One of the biggest challenges of a stage race is getting the right backpack.
Here I explore what your criteria should be, how to test a good backpack and give some recommendations based on experience.
A stage race is a race over two or more days, and they are typically ‘self-supported’ – this means you have to carry all your equipment, including food and clothes, on your back during the race. Examples include the Marathon des Sables and the 4 Deserts series of races.
Getting a backpack specifically designed for distance running is crucial – they’re designed to be lightweight, durable and fit comfortably while running.
Stage Race Backpack – Key Considerations
Here are some points to consider when shopping for your race pack:
- Comfort is number one. The pack should sit comfortably from the moment you put it on. No weird chafing or straps irritating you. It should complement the natural shape of your back and shoulders while running, and not put excessive stress on any area.
- Front straps. You want at least one strap that goes across your front to further secure the pack to your body and minimise movement while you run. Most good distance running packs will come with two straps – one across the chest and one across the stomach.
- Accessibility. You don’t want to be stopping during a race to remove your pack just to get a gel. You want enough front and side pockets so that you can stash everything you need quick access to – gels, snacks, race booklets, salts, camera – you name it. Waterproof pockets are a bonus, too.
- Hydration system. When shopping for a pack you’ve got to consider what your hydration system is going to look like at the same time. If you’re going with a Camelbak, does the pack accommodate this? The pack should have a separate sleeve for a Camelbak, keeping it flush with your back. If you plan to run with water bottles strapped to your front, does the pack already have bottle holders built in, and if not, which ones are you going to buy and how are you going to secure them? Strapping water bottles to the front of your pack is a great idea and is my preferred way to carry water, but if you don’t get the bottle holder secured properly you will be left with a water bottle that bounces around with every step you take. You want a bottle holder system that keeps the bottles as close to your body as possible, i.e. on the shoulder straps. Therefore, you want to test out the pack with the water bottles filled. Another plus point for having the bottles mounted to your front is that it helps spread the load between your front and your back! See the Hydration System advice in the coming pages for more on this subject.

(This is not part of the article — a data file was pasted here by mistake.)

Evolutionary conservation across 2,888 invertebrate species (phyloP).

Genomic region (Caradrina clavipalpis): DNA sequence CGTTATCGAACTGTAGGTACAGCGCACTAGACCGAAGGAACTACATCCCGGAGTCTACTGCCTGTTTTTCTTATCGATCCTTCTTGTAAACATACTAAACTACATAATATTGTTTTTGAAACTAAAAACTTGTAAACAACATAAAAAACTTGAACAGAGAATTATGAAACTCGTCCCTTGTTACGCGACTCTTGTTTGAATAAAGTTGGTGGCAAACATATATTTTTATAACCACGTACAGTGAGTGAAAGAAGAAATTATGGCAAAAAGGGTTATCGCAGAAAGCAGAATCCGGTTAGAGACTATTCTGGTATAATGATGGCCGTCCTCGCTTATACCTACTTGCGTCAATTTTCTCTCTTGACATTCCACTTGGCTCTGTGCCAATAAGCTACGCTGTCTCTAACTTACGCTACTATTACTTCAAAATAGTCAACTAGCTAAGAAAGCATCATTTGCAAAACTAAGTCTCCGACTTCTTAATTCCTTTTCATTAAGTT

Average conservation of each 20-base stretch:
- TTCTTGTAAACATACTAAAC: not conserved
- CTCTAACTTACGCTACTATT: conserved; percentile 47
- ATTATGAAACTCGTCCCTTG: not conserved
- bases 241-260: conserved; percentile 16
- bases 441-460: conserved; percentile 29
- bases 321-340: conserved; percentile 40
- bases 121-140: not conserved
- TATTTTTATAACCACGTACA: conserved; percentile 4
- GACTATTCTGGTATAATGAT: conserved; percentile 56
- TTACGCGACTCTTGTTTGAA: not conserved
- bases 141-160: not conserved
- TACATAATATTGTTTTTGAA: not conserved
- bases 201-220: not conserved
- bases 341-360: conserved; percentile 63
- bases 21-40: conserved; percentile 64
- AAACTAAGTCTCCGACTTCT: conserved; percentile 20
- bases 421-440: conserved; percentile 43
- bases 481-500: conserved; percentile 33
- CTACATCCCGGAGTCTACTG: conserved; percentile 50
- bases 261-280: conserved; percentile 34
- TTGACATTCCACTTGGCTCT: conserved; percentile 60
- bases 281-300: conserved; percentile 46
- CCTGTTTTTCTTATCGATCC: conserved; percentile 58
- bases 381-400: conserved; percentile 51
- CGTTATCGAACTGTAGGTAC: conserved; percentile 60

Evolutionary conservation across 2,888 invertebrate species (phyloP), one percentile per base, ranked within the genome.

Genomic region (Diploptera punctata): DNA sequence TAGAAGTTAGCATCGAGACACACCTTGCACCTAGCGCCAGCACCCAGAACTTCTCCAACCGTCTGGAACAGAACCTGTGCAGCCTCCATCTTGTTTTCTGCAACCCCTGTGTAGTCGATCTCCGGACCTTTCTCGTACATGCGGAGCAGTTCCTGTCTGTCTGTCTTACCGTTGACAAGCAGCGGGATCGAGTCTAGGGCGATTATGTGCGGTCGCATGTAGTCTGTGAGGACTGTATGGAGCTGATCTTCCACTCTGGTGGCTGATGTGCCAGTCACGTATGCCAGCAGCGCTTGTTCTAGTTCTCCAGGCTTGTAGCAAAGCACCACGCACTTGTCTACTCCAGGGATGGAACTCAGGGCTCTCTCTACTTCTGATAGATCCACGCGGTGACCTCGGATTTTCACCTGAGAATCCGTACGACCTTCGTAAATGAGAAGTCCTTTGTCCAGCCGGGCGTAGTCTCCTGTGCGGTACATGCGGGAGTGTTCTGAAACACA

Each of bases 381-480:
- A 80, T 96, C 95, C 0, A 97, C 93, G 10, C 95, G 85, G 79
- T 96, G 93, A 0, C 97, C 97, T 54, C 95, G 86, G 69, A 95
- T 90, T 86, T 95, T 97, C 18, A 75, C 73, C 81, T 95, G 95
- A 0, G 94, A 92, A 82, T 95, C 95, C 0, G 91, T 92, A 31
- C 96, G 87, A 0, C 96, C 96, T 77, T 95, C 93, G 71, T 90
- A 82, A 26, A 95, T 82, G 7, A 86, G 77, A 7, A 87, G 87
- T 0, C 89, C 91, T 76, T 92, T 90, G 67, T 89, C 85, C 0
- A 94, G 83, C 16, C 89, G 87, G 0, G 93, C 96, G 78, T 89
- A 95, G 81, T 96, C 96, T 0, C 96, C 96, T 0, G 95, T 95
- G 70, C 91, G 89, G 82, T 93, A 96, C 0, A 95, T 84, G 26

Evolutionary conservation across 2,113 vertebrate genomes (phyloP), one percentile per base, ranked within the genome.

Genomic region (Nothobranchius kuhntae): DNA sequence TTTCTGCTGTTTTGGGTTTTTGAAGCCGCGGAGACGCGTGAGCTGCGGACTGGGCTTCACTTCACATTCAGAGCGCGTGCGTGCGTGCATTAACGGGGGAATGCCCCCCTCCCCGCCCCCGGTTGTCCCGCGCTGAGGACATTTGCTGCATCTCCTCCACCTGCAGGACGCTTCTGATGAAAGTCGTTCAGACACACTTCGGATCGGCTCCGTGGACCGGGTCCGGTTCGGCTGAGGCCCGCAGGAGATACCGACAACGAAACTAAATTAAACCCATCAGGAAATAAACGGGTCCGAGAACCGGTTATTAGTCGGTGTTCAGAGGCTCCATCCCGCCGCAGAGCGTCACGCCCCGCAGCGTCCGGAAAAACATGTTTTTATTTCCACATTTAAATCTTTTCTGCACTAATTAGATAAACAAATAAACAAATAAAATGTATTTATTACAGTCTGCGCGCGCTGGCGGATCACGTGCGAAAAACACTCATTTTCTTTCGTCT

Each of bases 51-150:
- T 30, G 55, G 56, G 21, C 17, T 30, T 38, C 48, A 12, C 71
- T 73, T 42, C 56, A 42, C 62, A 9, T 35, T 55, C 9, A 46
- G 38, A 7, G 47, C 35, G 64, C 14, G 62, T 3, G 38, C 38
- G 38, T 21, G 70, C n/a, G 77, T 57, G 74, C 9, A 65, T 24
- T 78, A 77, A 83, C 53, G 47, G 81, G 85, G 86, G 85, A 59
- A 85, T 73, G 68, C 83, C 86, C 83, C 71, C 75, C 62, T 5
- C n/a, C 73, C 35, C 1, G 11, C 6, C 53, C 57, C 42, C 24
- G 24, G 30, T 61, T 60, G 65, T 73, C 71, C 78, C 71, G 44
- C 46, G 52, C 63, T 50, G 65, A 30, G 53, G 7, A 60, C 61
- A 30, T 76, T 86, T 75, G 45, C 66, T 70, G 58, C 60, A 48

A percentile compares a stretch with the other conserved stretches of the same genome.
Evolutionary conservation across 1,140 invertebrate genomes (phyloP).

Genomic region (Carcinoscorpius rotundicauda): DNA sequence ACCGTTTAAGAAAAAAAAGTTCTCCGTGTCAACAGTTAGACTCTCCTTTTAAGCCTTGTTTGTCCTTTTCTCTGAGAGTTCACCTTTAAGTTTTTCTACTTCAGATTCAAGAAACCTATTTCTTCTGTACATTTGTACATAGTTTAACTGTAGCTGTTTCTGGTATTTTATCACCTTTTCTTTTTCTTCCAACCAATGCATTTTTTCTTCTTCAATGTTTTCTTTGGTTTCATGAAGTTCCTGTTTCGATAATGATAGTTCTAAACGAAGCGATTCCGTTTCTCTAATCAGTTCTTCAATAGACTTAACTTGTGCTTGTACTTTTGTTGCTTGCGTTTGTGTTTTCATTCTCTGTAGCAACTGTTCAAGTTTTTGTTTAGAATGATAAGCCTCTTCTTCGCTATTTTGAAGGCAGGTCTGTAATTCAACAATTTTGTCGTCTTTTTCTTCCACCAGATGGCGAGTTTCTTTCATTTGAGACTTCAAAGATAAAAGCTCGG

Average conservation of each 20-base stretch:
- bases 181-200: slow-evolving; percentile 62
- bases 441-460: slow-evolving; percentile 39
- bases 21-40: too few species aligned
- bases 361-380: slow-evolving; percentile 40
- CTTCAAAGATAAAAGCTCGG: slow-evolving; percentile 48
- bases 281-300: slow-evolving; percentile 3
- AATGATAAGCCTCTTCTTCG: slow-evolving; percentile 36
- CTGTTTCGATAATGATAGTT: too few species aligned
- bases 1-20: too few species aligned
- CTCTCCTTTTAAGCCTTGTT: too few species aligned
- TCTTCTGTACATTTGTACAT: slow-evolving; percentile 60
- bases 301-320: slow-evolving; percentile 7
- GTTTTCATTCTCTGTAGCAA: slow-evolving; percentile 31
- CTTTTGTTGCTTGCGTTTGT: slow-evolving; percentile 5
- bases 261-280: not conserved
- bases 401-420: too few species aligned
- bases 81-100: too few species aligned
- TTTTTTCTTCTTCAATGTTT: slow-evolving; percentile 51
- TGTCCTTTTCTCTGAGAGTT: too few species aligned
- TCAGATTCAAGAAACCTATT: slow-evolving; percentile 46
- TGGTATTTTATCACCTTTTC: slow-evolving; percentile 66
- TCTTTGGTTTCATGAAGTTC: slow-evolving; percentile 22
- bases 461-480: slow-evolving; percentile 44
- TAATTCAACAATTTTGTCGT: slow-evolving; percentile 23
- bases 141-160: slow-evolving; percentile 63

- Size. Try and get the smallest pack you can get away with. For a typical 6-stage self-supported stage race you should be able to get everything into a 25 litre pack if you are disciplined with your equipment choices. The more room you have in your pack, the more you’ll be tempted to bring unnecessary junk. And remember, your pack will become lighter and emptier after every day of the race. Remember that you can utilise the straps and tie-down sections to mount sleeping bags to the outside of your pack if required. I normally am short of space at the start of a run so have to secure my sleeping bag and flip flops onto the outside.
- Front pack. Many backpacks now come with an optional smaller pack to strap to your front. These are great for two reasons – they give you a bit more room, and they also help balance the load between your front and your back.
Which Backpacks Are Popular?
Popular multi-day packs include the WAA 25l ultra pack, and the OMM 25l / 32l packs. I’ve tried both the WAA 25l and the OMM 25l, and have enjoyed both – but the WAA 25l is now my go-to pack. Its shape is less malleable, meaning it holds its form better even when stuffed with gear – which helps when running.
I’ve also found that the water bottle system that comes with the pack is the best I’ve found – it has front-mounted water bottles that hug your body really well, and even come with extra-long straws so you can constantly sip away while running.
The pack itself is only a snug 20l, but it comes with an optional 5l front pack and two generous side pockets – I’ve found this is sufficient for my equipment (check out the example equipment list later in this section to see what I typically pack) – although for the first couple of days I do have to mount my sleeping pad and sleeping bag to the outside of my pack.
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